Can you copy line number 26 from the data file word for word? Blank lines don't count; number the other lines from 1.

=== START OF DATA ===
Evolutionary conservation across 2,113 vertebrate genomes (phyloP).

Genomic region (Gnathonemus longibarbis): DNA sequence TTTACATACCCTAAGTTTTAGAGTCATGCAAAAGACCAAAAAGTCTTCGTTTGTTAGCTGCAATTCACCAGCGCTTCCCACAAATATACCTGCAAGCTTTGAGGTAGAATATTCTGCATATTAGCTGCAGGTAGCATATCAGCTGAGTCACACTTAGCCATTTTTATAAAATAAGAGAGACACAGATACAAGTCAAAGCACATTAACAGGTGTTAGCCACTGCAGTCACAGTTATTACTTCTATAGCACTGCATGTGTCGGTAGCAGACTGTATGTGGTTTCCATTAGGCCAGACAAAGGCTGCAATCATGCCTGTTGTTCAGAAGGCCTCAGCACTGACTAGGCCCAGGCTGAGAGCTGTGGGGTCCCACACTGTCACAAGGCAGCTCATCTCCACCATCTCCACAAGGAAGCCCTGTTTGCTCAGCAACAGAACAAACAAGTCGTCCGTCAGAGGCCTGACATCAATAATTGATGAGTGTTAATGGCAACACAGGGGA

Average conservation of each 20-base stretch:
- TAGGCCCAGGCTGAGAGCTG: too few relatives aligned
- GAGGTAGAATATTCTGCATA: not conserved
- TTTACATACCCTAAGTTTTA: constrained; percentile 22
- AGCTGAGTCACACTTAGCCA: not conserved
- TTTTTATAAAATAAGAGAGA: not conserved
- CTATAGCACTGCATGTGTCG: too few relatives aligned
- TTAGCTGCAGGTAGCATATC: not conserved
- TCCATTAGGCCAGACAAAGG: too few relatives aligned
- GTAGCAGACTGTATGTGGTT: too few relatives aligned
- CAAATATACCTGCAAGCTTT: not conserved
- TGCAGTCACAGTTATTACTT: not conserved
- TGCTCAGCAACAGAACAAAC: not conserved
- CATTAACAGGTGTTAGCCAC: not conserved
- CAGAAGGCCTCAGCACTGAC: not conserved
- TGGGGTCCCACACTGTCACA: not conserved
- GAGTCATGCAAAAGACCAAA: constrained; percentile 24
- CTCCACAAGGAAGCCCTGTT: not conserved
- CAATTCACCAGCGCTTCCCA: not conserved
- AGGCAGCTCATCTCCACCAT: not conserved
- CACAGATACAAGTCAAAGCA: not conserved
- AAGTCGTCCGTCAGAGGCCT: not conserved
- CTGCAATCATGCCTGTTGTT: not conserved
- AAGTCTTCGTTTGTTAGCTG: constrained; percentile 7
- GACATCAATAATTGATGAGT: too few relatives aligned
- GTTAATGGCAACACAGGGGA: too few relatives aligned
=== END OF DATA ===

- AAGTCTTCGTTTGTTAGCTG: constrained; percentile 7